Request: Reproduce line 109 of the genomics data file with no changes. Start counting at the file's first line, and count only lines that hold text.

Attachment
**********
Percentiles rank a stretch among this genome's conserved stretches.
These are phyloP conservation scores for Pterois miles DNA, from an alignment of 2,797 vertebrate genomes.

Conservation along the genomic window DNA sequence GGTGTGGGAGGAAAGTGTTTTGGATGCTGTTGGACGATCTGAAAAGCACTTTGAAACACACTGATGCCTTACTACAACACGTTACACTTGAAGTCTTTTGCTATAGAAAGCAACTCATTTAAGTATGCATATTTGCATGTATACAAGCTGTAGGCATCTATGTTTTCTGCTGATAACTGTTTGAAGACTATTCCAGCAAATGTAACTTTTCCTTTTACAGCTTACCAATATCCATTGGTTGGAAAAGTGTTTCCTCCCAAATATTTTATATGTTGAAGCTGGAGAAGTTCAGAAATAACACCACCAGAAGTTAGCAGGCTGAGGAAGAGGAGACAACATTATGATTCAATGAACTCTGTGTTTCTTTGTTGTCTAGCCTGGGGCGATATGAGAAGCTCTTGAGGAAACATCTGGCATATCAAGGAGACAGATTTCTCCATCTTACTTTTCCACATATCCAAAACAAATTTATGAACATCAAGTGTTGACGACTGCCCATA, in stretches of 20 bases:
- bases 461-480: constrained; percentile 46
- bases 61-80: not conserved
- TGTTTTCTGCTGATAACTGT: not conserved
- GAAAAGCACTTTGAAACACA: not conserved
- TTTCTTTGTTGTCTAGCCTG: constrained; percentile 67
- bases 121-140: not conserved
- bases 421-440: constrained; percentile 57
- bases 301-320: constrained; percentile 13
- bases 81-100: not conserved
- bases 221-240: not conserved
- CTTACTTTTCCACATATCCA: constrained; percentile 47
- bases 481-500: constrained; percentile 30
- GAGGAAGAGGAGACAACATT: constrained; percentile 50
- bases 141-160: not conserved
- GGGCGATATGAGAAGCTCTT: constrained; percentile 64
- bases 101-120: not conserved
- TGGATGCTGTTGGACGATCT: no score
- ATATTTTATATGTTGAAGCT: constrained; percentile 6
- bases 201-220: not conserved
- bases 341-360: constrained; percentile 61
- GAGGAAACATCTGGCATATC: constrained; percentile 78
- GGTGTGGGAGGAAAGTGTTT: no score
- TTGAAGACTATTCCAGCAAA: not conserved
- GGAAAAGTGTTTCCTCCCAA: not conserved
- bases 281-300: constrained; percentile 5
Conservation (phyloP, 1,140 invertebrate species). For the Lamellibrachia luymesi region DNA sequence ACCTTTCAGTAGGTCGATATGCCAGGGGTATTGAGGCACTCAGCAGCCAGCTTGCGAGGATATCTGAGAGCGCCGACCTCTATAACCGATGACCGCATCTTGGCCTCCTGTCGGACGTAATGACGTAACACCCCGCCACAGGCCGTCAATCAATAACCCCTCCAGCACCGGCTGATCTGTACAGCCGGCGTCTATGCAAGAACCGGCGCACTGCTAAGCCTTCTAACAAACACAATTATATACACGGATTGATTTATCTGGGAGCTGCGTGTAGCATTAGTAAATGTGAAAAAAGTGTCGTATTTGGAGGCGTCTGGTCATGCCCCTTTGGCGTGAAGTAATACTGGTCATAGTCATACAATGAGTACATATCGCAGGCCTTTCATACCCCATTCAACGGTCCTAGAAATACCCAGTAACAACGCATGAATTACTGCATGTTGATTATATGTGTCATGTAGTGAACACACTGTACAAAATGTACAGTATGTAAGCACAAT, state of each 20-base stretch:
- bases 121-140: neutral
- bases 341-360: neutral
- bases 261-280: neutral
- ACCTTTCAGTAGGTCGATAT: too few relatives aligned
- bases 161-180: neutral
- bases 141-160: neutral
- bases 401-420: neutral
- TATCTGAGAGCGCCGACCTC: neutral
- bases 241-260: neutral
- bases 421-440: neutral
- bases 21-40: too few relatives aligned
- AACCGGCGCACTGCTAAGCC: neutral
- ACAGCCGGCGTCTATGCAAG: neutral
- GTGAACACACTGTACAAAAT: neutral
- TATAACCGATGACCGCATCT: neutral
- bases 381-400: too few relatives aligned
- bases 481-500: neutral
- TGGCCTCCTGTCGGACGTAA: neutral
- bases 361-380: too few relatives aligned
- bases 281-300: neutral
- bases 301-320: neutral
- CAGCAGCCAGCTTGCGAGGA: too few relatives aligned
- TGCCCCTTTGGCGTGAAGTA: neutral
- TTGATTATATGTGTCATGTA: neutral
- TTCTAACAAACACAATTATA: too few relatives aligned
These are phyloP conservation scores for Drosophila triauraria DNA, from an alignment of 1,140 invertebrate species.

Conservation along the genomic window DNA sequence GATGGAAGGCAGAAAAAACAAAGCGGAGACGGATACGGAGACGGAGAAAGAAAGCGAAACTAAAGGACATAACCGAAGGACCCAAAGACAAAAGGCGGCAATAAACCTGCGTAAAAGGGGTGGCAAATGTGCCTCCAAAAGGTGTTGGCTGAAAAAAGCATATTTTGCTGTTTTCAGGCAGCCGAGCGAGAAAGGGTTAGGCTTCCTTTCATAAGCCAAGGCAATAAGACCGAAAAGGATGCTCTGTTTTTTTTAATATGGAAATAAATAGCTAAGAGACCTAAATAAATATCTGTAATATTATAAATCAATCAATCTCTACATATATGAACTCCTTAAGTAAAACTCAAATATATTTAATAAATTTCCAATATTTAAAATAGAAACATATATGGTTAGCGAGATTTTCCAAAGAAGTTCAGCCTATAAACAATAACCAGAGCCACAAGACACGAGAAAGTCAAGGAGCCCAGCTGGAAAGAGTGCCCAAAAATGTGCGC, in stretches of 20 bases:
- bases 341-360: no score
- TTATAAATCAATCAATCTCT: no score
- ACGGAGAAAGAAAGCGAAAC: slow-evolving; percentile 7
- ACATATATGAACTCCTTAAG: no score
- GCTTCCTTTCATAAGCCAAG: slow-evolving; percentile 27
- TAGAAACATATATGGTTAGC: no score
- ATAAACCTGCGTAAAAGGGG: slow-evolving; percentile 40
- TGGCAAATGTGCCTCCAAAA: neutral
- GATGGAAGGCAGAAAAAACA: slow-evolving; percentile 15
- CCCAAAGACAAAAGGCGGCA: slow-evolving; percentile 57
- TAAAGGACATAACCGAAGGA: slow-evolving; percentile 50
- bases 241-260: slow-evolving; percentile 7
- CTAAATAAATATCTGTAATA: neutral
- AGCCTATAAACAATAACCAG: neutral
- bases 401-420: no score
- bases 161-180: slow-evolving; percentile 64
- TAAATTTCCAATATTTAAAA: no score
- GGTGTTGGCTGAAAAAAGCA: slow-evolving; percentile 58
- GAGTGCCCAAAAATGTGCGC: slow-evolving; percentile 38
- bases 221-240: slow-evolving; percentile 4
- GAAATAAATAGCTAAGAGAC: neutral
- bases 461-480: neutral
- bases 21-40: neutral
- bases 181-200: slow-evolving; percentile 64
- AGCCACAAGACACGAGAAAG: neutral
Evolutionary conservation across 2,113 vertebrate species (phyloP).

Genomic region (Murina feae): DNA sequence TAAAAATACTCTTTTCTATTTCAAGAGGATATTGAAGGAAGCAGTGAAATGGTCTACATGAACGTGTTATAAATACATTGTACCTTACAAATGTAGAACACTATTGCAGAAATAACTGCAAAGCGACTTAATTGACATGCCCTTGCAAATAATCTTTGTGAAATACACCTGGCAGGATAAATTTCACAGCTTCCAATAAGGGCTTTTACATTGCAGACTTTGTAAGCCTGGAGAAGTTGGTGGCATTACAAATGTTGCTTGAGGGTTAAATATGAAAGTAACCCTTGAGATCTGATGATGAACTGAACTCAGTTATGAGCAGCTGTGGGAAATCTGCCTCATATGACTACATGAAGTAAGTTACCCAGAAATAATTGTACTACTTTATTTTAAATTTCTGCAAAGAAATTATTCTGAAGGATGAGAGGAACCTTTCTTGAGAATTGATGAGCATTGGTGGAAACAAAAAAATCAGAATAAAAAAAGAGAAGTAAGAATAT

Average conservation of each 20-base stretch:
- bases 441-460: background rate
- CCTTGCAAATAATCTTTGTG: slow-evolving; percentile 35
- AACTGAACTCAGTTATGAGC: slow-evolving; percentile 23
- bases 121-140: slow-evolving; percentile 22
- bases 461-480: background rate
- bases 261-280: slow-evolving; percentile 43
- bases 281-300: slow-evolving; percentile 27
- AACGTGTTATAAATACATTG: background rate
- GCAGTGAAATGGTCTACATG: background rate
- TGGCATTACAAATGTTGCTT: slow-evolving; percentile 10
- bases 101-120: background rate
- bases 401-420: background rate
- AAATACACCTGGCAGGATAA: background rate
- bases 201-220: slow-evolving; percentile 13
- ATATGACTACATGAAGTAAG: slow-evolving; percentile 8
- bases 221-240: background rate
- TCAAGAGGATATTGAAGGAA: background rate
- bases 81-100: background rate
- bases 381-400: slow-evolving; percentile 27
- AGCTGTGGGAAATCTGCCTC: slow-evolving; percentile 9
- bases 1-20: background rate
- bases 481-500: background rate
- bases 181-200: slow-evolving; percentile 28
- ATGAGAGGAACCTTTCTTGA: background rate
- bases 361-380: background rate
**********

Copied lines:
- bases 361-380: background rate